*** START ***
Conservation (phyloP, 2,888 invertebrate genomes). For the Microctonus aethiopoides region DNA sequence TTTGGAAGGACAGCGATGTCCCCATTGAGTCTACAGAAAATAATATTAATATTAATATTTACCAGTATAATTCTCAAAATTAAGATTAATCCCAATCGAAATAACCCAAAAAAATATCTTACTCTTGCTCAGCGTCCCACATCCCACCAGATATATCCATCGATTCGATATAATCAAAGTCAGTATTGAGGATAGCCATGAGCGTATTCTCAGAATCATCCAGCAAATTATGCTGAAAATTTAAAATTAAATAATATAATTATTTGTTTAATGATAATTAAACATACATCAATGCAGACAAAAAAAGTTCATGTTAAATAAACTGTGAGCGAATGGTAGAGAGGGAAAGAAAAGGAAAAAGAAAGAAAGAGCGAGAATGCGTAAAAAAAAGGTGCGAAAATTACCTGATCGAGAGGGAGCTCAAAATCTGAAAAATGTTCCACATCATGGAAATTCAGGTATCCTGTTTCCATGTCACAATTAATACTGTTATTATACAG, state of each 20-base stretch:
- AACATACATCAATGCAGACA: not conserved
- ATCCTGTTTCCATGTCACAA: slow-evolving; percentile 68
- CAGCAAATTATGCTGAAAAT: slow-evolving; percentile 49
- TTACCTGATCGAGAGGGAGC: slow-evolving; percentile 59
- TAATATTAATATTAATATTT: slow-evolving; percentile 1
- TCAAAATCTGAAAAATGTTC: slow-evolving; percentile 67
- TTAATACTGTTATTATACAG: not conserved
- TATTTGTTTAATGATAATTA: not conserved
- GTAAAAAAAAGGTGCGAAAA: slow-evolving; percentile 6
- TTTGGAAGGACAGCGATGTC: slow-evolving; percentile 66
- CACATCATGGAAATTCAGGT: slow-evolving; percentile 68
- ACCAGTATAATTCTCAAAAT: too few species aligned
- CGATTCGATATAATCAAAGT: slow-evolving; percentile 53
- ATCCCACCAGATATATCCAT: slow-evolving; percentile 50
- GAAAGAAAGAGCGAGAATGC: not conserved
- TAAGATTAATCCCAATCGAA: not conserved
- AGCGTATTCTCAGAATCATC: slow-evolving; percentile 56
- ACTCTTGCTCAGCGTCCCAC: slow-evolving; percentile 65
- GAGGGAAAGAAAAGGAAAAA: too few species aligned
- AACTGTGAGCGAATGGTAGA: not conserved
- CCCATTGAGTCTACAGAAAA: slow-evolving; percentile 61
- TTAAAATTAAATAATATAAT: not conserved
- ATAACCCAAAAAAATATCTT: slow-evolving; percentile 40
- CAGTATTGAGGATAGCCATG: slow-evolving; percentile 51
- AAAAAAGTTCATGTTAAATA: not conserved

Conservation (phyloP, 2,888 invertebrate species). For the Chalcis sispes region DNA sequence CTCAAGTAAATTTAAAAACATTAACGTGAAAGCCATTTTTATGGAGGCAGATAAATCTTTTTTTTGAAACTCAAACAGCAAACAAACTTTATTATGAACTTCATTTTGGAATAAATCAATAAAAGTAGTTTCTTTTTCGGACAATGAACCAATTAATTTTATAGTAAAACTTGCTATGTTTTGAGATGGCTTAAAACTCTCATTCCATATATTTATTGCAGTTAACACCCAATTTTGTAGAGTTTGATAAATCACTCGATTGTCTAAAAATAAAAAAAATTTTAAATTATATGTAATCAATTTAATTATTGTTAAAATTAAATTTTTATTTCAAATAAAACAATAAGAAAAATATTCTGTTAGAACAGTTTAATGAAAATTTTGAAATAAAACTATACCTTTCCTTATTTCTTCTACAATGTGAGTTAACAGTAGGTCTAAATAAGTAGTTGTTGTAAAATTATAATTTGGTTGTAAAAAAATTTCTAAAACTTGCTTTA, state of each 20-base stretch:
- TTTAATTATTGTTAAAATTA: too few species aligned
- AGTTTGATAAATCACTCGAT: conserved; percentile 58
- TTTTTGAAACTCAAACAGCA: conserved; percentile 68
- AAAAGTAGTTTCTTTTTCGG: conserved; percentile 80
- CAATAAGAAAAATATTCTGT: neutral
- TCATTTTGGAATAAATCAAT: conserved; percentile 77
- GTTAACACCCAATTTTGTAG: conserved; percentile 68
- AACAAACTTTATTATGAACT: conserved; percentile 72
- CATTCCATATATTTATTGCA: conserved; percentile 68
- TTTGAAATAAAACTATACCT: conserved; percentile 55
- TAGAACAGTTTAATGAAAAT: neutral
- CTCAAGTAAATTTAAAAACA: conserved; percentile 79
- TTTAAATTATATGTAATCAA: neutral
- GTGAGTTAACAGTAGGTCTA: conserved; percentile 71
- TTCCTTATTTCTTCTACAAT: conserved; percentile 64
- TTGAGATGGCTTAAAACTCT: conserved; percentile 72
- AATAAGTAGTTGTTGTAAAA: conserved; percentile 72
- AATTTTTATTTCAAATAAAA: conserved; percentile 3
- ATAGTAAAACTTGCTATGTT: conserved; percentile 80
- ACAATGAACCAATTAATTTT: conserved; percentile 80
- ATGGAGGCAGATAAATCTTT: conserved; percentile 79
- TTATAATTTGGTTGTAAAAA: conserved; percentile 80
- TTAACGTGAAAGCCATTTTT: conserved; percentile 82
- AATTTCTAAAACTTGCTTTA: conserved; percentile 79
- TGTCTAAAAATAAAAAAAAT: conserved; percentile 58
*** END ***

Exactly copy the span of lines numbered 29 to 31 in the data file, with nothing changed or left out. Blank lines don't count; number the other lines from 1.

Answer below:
- AGTTTGATAAATCACTCGAT: conserved; percentile 58
- TTTTTGAAACTCAAACAGCA: conserved; percentile 68
- AAAAGTAGTTTCTTTTTCGG: conserved; percentile 80